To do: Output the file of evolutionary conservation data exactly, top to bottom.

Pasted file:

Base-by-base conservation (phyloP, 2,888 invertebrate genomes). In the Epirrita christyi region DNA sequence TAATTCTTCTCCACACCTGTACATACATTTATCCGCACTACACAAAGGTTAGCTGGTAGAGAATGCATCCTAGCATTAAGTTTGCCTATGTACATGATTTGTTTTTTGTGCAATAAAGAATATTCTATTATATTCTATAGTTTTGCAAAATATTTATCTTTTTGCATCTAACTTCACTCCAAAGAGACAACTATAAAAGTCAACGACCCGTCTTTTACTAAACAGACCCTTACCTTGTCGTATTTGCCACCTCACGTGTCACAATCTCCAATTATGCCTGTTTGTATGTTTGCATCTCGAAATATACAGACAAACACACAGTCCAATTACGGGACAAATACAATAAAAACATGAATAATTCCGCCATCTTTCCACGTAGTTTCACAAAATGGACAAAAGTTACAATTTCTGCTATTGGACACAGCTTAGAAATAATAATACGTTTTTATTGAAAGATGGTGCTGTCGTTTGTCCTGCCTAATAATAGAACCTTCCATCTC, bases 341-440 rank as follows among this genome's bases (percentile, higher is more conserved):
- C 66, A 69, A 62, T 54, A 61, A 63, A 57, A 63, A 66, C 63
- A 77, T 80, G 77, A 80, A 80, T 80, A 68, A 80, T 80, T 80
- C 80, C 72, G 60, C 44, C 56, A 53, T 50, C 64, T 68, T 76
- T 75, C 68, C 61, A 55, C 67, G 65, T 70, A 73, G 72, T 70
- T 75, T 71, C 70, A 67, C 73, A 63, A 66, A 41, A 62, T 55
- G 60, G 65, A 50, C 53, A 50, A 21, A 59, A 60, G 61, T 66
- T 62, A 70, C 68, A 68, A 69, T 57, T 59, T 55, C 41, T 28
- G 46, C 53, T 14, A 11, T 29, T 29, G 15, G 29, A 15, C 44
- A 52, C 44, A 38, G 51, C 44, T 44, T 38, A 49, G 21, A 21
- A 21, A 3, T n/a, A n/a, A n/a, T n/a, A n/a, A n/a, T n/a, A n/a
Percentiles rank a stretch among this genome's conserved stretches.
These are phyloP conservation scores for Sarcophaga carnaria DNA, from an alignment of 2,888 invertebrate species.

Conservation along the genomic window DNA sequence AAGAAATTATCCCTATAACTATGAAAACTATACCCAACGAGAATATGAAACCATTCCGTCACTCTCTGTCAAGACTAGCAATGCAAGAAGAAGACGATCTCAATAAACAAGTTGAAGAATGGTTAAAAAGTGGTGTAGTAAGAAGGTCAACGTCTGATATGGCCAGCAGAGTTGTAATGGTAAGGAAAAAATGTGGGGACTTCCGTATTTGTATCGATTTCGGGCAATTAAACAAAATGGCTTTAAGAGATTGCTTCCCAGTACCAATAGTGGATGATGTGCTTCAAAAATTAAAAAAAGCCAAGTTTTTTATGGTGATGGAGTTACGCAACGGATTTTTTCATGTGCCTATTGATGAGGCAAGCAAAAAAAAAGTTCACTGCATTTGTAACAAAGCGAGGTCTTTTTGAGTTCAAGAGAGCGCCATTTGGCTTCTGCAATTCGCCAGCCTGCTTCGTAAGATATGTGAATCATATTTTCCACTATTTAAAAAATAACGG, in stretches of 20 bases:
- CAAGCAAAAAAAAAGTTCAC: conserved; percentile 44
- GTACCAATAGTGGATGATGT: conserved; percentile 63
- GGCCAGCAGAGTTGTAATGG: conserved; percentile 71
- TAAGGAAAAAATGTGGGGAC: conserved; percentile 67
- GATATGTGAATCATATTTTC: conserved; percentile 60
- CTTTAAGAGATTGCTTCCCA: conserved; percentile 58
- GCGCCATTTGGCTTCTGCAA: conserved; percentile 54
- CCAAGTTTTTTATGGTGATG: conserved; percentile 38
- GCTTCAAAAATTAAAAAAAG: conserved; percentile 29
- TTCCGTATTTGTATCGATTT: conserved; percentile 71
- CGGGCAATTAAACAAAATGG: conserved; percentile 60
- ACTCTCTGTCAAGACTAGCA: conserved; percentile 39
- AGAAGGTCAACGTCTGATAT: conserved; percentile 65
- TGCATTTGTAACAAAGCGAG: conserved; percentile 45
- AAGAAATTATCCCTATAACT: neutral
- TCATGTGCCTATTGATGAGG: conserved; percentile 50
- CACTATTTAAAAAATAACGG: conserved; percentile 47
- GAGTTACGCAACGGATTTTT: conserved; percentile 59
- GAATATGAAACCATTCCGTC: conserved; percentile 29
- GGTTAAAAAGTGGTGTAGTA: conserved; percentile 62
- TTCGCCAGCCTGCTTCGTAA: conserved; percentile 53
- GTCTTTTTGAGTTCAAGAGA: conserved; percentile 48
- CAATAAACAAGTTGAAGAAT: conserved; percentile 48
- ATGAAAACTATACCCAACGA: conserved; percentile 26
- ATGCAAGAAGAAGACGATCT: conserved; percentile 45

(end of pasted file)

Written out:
Base-by-base conservation (phyloP, 2,888 invertebrate genomes). In the Epirrita christyi region DNA sequence TAATTCTTCTCCACACCTGTACATACATTTATCCGCACTACACAAAGGTTAGCTGGTAGAGAATGCATCCTAGCATTAAGTTTGCCTATGTACATGATTTGTTTTTTGTGCAATAAAGAATATTCTATTATATTCTATAGTTTTGCAAAATATTTATCTTTTTGCATCTAACTTCACTCCAAAGAGACAACTATAAAAGTCAACGACCCGTCTTTTACTAAACAGACCCTTACCTTGTCGTATTTGCCACCTCACGTGTCACAATCTCCAATTATGCCTGTTTGTATGTTTGCATCTCGAAATATACAGACAAACACACAGTCCAATTACGGGACAAATACAATAAAAACATGAATAATTCCGCCATCTTTCCACGTAGTTTCACAAAATGGACAAAAGTTACAATTTCTGCTATTGGACACAGCTTAGAAATAATAATACGTTTTTATTGAAAGATGGTGCTGTCGTTTGTCCTGCCTAATAATAGAACCTTCCATCTC, bases 341-440 rank as follows among this genome's bases (percentile, higher is more conserved):
- C 66, A 69, A 62, T 54, A 61, A 63, A 57, A 63, A 66, C 63
- A 77, T 80, G 77, A 80, A 80, T 80, A 68, A 80, T 80, T 80
- C 80, C 72, G 60, C 44, C 56, A 53, T 50, C 64, T 68, T 76
- T 75, C 68, C 61, A 55, C 67, G 65, T 70, A 73, G 72, T 70
- T 75, T 71, C 70, A 67, C 73, A 63, A 66, A 41, A 62, T 55
- G 60, G 65, A 50, C 53, A 50, A 21, A 59, A 60, G 61, T 66
- T 62, A 70, C 68, A 68, A 69, T 57, T 59, T 55, C 41, T 28
- G 46, C 53, T 14, A 11, T 29, T 29, G 15, G 29, A 15, C 44
- A 52, C 44, A 38, G 51, C 44, T 44, T 38, A 49, G 21, A 21
- A 21, A 3, T n/a, A n/a, A n/a, T n/a, A n/a, A n/a, T n/a, A n/a
Percentiles rank a stretch among this genome's conserved stretches.
These are phyloP conservation scores for Sarcophaga carnaria DNA, from an alignment of 2,888 invertebrate species.

Conservation along the genomic window DNA sequence AAGAAATTATCCCTATAACTATGAAAACTATACCCAACGAGAATATGAAACCATTCCGTCACTCTCTGTCAAGACTAGCAATGCAAGAAGAAGACGATCTCAATAAACAAGTTGAAGAATGGTTAAAAAGTGGTGTAGTAAGAAGGTCAACGTCTGATATGGCCAGCAGAGTTGTAATGGTAAGGAAAAAATGTGGGGACTTCCGTATTTGTATCGATTTCGGGCAATTAAACAAAATGGCTTTAAGAGATTGCTTCCCAGTACCAATAGTGGATGATGTGCTTCAAAAATTAAAAAAAGCCAAGTTTTTTATGGTGATGGAGTTACGCAACGGATTTTTTCATGTGCCTATTGATGAGGCAAGCAAAAAAAAAGTTCACTGCATTTGTAACAAAGCGAGGTCTTTTTGAGTTCAAGAGAGCGCCATTTGGCTTCTGCAATTCGCCAGCCTGCTTCGTAAGATATGTGAATCATATTTTCCACTATTTAAAAAATAACGG, in stretches of 20 bases:
- CAAGCAAAAAAAAAGTTCAC: conserved; percentile 44
- GTACCAATAGTGGATGATGT: conserved; percentile 63
- GGCCAGCAGAGTTGTAATGG: conserved; percentile 71
- TAAGGAAAAAATGTGGGGAC: conserved; percentile 67
- GATATGTGAATCATATTTTC: conserved; percentile 60
- CTTTAAGAGATTGCTTCCCA: conserved; percentile 58
- GCGCCATTTGGCTTCTGCAA: conserved; percentile 54
- CCAAGTTTTTTATGGTGATG: conserved; percentile 38
- GCTTCAAAAATTAAAAAAAG: conserved; percentile 29
- TTCCGTATTTGTATCGATTT: conserved; percentile 71
- CGGGCAATTAAACAAAATGG: conserved; percentile 60
- ACTCTCTGTCAAGACTAGCA: conserved; percentile 39
- AGAAGGTCAACGTCTGATAT: conserved; percentile 65
- TGCATTTGTAACAAAGCGAG: conserved; percentile 45
- AAGAAATTATCCCTATAACT: neutral
- TCATGTGCCTATTGATGAGG: conserved; percentile 50
- CACTATTTAAAAAATAACGG: conserved; percentile 47
- GAGTTACGCAACGGATTTTT: conserved; percentile 59
- GAATATGAAACCATTCCGTC: conserved; percentile 29
- GGTTAAAAAGTGGTGTAGTA: conserved; percentile 62
- TTCGCCAGCCTGCTTCGTAA: conserved; percentile 53
- GTCTTTTTGAGTTCAAGAGA: conserved; percentile 48
- CAATAAACAAGTTGAAGAAT: conserved; percentile 48
- ATGAAAACTATACCCAACGA: conserved; percentile 26
- ATGCAAGAAGAAGACGATCT: conserved; percentile 45